For most of us, snipers evoke some unsettling imagery—a lone cold-blooded gunman, undetectable, and on the hunt. Operating from afar, these marksmen eliminate their target with precision. Without hesitation.
Now, let’s scale it further. Imagine a cosmic sniper, packing the fire power of billions of stars from thousands of galaxies, firing its weapon towards us. What'd happen you ask? We'd be totally obliterated.
As explained by Kurzgesagt's latest episode, cosmic snipers, in the form of black holes, can actually emit extremely powerful energies called gamma ray bursts (GRB). So powerful that if it was shot even a few thousand light-years away from us, it would totally overwhelm our ozone layer, stripping it off completely, leaving the planet scorched by the Sun's radiation.
Understanding Gamma Ray Bursts
Gamma rays are electromagnetic waves that carry energy just like visible light, only that a single photon of it packs more energy than a million visible photons combined. These rays are feared, even in small and dispersed amounts, as it disrupts the delicate biochemical machinery that keeps humans alive. Much like a drunk old man running over your Jenga tower.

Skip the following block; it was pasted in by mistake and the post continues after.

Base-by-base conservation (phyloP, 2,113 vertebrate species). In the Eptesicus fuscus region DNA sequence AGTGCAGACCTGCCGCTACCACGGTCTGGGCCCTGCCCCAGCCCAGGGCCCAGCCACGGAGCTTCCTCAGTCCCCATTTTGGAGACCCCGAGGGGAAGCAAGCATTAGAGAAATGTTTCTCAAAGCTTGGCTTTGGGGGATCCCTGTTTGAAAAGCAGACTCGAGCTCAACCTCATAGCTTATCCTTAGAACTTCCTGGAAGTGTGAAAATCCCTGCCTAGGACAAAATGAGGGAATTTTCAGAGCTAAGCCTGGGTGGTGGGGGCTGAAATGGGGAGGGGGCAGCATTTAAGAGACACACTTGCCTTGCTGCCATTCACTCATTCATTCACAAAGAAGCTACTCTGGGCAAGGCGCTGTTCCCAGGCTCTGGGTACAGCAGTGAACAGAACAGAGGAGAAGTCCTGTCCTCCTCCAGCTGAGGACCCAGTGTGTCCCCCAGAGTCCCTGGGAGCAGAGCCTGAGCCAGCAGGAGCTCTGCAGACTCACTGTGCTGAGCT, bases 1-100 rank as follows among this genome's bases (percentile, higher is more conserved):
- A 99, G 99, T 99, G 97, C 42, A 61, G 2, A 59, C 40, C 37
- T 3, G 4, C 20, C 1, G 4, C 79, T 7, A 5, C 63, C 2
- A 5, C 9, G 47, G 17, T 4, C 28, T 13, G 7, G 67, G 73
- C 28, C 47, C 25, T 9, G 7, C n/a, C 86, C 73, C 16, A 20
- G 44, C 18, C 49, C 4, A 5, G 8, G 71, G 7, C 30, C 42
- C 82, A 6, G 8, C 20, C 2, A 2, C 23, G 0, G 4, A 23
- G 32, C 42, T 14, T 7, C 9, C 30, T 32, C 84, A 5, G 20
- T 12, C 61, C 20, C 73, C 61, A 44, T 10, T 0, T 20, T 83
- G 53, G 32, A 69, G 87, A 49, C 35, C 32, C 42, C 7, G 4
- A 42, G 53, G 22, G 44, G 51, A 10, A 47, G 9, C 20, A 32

Fortunately, our beloved ozone shields us from most gamma rays before they can harm us—but that's not the case for the extremely focused GRB's.
Using NASA's Fermi Gamma-ray Space Telescope, we have observed two types of these GRB's—the short and long GRB'S. While causes are different, both scenarios still end with the same thing, with a black hole that's surrounded by a magnetised disk of gas left over from its parent star, capable of shooting out extremely focused jets of gamma rays that erupt out of the black hole like a laser gun.
Perhaps, these gamma ray bursts provide the reason as to why we haven't seen any unambiguous signs of extraterrestrial life yet. Its destructive power alone is believed to be wiping out huge chunks of ET life on a regular basis, firing blindly and randomly into the dark.
Fortunately, all the bursts we’ve detected so far are too far away to hurt us. Seeing as gamma-ray bursts travel at the speed of light, we have no way of detecting it until it hits us and kills us all. As a matter of fact, one could be heading towards us right now, undetected and unexpected.